Julian Nagelsmann will lead hosts Germany at next summer’s European Championships, the German football federation (DFB) announced on Friday. One of the great powers of football on the continent have been hunting for a new coach over the past 11 days after dispensing with Hansi Flick, the first manager to be sacked in the history of Die Mannschaft, following a disastrous string of results.
Former Bayern Munich and RB Leipzig boss Nagelsmann has a reputation of his own to revive just like the faltering national team, who have been eliminated from each of the last two World Cups at the group stage. Their 36 year old head coach, once viewed as a Real Madrid boss in waiting, was sacked by Bayern last season despite leading them to the top of the Bundesliga and the last eight of the Champions League. The stratospheric standards expected of him in Bavaria will at least prepare him well for the coming months at Germany’s helm.
“Next year’s European Championship is of enormous importance for football in Germany as a whole,” said DFB president Bernd Neuendorf. “We are convinced that Julian Nagelsmann, as national coach, will ensure that the national team inspires its fans and that the Euros are also a sporting success.
“Julian Nagelsmann is an outstanding coach who approaches his new task with the highest level of motivation. We will all now focus on the tournament next summer and support Julian Nagelsmann as best we can.”
Nagelsmann has signed a contract until the end of July, opening the door to him returning to the club game as early as next season. The Bavarian immediately appeared to be the front runner when Flick was sacked in the aftermath of a 4-1 friendly defeat to Japan in Wolfsburg, the fifth defeat in nine games since Germany kicked off their brief World Cup campaign in December. His appointment seemed inevitable once Liverpool boss Jurgen Klopp ruled himself out of the running, indeed sports director Rudi Voller confirmed that Nagelsmann had been the first choice of the DFB top brass.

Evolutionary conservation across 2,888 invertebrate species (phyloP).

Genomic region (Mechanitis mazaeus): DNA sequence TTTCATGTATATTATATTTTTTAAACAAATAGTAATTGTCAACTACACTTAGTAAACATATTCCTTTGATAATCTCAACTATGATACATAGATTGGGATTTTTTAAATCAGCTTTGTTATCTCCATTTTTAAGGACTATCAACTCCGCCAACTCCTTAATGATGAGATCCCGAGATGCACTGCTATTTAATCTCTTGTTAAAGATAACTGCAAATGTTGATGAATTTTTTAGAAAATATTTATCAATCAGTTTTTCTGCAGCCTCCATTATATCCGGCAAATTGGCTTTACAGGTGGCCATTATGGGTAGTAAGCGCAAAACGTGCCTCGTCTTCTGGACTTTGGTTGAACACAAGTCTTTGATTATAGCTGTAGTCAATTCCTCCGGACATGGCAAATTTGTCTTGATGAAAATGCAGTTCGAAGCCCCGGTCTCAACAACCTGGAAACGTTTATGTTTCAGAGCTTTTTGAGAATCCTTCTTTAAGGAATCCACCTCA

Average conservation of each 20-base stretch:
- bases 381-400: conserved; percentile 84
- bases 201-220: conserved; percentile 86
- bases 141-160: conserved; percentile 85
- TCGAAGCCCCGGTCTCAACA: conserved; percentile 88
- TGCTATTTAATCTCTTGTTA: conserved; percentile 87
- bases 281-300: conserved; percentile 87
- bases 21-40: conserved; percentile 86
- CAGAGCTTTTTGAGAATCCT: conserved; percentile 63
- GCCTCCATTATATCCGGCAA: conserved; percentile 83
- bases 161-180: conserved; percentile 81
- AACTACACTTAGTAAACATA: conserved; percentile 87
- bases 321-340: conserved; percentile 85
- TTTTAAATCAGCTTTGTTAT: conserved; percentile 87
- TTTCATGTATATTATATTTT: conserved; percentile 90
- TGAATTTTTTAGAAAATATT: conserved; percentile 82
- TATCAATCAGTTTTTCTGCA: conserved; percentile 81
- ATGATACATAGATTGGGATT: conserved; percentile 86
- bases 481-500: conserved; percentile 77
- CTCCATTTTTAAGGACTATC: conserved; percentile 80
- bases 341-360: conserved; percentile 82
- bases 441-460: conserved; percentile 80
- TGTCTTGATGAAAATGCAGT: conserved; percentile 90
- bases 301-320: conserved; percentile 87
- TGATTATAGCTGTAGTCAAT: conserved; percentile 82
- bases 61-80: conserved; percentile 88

Voller added: “He is not only an absolute football expert, but has already proven in all his positions – at a very young age for a head coach – that he can motivate and inspire a team and the entire environment. His fire for football is noticeable and contagious – just like with his two assistant coaches Benjamin Gluck and Sandro Wagner, whose great energy I was recently able to experience myself.”
Nagelsmann began his senior coaching career with Hoffenheim at just 28 years of age, throughout his managerial career he has been noted for his innovative tactics with his sides looking to exploit their technical qualities to dominate central areas. Implementing the high-octane pressing that was a hallmark of his early teams may prove to be a challenge given the limited time that coaches in the international game are afforded with their squad.
“We have a European Championship in our own country,” said Nagelsmann. “That’s something special – something that happens every few decades. I subordinate everything to the fact of having a great tournament in a great country. I have a great desire to to take on this challenge. The appearance in Dortmund was the beginning. We will be a close-knit group next year.”
Nagelsmann will begin his tenure with two games Stateside next month. Germany face the USMNT in Hartford, Conneticut on October 14 and face Mexico in Philadelphia three days later.